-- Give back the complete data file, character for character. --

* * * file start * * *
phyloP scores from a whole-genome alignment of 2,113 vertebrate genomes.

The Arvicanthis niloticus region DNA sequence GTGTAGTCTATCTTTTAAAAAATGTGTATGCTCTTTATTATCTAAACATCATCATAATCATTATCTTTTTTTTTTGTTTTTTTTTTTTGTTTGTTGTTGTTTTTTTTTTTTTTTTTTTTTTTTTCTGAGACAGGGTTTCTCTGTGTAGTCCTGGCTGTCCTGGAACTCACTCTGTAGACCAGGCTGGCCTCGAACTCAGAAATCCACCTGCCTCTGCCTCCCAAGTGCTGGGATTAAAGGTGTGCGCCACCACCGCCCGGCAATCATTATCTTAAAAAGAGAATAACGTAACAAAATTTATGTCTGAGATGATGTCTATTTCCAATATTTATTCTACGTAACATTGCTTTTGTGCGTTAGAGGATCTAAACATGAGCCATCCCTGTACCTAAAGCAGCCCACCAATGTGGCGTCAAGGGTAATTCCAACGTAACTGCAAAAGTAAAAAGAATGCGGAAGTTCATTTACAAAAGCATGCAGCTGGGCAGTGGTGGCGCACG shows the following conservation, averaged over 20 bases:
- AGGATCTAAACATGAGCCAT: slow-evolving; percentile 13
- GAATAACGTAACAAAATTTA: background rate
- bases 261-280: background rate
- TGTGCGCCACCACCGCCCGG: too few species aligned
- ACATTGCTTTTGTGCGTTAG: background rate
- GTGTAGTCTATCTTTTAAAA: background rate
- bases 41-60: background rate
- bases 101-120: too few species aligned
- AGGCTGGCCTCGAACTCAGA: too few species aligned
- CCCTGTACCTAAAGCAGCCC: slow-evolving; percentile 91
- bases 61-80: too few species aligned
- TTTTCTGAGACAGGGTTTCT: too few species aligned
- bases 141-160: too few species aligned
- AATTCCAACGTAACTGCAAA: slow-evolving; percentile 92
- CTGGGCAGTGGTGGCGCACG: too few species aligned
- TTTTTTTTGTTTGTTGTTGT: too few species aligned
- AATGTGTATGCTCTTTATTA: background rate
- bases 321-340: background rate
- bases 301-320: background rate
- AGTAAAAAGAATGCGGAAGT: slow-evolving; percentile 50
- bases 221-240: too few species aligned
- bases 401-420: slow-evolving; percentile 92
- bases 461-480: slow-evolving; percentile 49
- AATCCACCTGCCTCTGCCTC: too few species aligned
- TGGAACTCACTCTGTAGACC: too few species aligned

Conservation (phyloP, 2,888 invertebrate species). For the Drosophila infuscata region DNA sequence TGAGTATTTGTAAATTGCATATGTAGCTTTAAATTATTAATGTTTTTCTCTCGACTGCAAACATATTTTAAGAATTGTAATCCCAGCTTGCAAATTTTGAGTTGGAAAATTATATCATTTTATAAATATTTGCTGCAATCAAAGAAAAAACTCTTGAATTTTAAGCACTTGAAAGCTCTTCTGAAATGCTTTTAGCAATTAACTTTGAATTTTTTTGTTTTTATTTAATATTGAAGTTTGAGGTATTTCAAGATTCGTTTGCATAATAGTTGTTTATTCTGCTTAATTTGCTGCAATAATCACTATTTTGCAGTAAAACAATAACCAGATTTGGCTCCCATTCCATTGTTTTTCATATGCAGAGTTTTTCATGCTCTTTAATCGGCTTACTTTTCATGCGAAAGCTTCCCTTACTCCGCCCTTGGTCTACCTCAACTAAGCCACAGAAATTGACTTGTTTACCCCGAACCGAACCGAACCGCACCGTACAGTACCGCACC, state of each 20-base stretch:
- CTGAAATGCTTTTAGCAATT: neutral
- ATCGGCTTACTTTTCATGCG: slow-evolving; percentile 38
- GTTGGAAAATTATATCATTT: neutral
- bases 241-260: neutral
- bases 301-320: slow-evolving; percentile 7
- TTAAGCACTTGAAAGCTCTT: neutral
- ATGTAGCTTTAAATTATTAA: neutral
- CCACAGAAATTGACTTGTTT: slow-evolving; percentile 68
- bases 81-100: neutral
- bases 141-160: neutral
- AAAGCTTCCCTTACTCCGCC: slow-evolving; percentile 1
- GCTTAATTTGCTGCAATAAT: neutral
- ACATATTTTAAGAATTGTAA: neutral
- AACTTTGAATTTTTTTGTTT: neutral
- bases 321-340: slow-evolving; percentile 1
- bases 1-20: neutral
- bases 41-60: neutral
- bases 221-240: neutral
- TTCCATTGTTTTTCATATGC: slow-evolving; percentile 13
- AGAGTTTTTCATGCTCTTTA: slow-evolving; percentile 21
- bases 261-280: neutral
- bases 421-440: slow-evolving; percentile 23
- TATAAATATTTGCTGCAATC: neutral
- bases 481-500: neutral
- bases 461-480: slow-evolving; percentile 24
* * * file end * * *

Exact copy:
phyloP scores from a whole-genome alignment of 2,113 vertebrate genomes.

The Arvicanthis niloticus region DNA sequence GTGTAGTCTATCTTTTAAAAAATGTGTATGCTCTTTATTATCTAAACATCATCATAATCATTATCTTTTTTTTTTGTTTTTTTTTTTTGTTTGTTGTTGTTTTTTTTTTTTTTTTTTTTTTTTTCTGAGACAGGGTTTCTCTGTGTAGTCCTGGCTGTCCTGGAACTCACTCTGTAGACCAGGCTGGCCTCGAACTCAGAAATCCACCTGCCTCTGCCTCCCAAGTGCTGGGATTAAAGGTGTGCGCCACCACCGCCCGGCAATCATTATCTTAAAAAGAGAATAACGTAACAAAATTTATGTCTGAGATGATGTCTATTTCCAATATTTATTCTACGTAACATTGCTTTTGTGCGTTAGAGGATCTAAACATGAGCCATCCCTGTACCTAAAGCAGCCCACCAATGTGGCGTCAAGGGTAATTCCAACGTAACTGCAAAAGTAAAAAGAATGCGGAAGTTCATTTACAAAAGCATGCAGCTGGGCAGTGGTGGCGCACG shows the following conservation, averaged over 20 bases:
- AGGATCTAAACATGAGCCAT: slow-evolving; percentile 13
- GAATAACGTAACAAAATTTA: background rate
- bases 261-280: background rate
- TGTGCGCCACCACCGCCCGG: too few species aligned
- ACATTGCTTTTGTGCGTTAG: background rate
- GTGTAGTCTATCTTTTAAAA: background rate
- bases 41-60: background rate
- bases 101-120: too few species aligned
- AGGCTGGCCTCGAACTCAGA: too few species aligned
- CCCTGTACCTAAAGCAGCCC: slow-evolving; percentile 91
- bases 61-80: too few species aligned
- TTTTCTGAGACAGGGTTTCT: too few species aligned
- bases 141-160: too few species aligned
- AATTCCAACGTAACTGCAAA: slow-evolving; percentile 92
- CTGGGCAGTGGTGGCGCACG: too few species aligned
- TTTTTTTTGTTTGTTGTTGT: too few species aligned
- AATGTGTATGCTCTTTATTA: background rate
- bases 321-340: background rate
- bases 301-320: background rate
- AGTAAAAAGAATGCGGAAGT: slow-evolving; percentile 50
- bases 221-240: too few species aligned
- bases 401-420: slow-evolving; percentile 92
- bases 461-480: slow-evolving; percentile 49
- AATCCACCTGCCTCTGCCTC: too few species aligned
- TGGAACTCACTCTGTAGACC: too few species aligned

Conservation (phyloP, 2,888 invertebrate species). For the Drosophila infuscata region DNA sequence TGAGTATTTGTAAATTGCATATGTAGCTTTAAATTATTAATGTTTTTCTCTCGACTGCAAACATATTTTAAGAATTGTAATCCCAGCTTGCAAATTTTGAGTTGGAAAATTATATCATTTTATAAATATTTGCTGCAATCAAAGAAAAAACTCTTGAATTTTAAGCACTTGAAAGCTCTTCTGAAATGCTTTTAGCAATTAACTTTGAATTTTTTTGTTTTTATTTAATATTGAAGTTTGAGGTATTTCAAGATTCGTTTGCATAATAGTTGTTTATTCTGCTTAATTTGCTGCAATAATCACTATTTTGCAGTAAAACAATAACCAGATTTGGCTCCCATTCCATTGTTTTTCATATGCAGAGTTTTTCATGCTCTTTAATCGGCTTACTTTTCATGCGAAAGCTTCCCTTACTCCGCCCTTGGTCTACCTCAACTAAGCCACAGAAATTGACTTGTTTACCCCGAACCGAACCGAACCGCACCGTACAGTACCGCACC, state of each 20-base stretch:
- CTGAAATGCTTTTAGCAATT: neutral
- ATCGGCTTACTTTTCATGCG: slow-evolving; percentile 38
- GTTGGAAAATTATATCATTT: neutral
- bases 241-260: neutral
- bases 301-320: slow-evolving; percentile 7
- TTAAGCACTTGAAAGCTCTT: neutral
- ATGTAGCTTTAAATTATTAA: neutral
- CCACAGAAATTGACTTGTTT: slow-evolving; percentile 68
- bases 81-100: neutral
- bases 141-160: neutral
- AAAGCTTCCCTTACTCCGCC: slow-evolving; percentile 1
- GCTTAATTTGCTGCAATAAT: neutral
- ACATATTTTAAGAATTGTAA: neutral
- AACTTTGAATTTTTTTGTTT: neutral
- bases 321-340: slow-evolving; percentile 1
- bases 1-20: neutral
- bases 41-60: neutral
- bases 221-240: neutral
- TTCCATTGTTTTTCATATGC: slow-evolving; percentile 13
- AGAGTTTTTCATGCTCTTTA: slow-evolving; percentile 21
- bases 261-280: neutral
- bases 421-440: slow-evolving; percentile 23
- TATAAATATTTGCTGCAATC: neutral
- bases 481-500: neutral
- bases 461-480: slow-evolving; percentile 24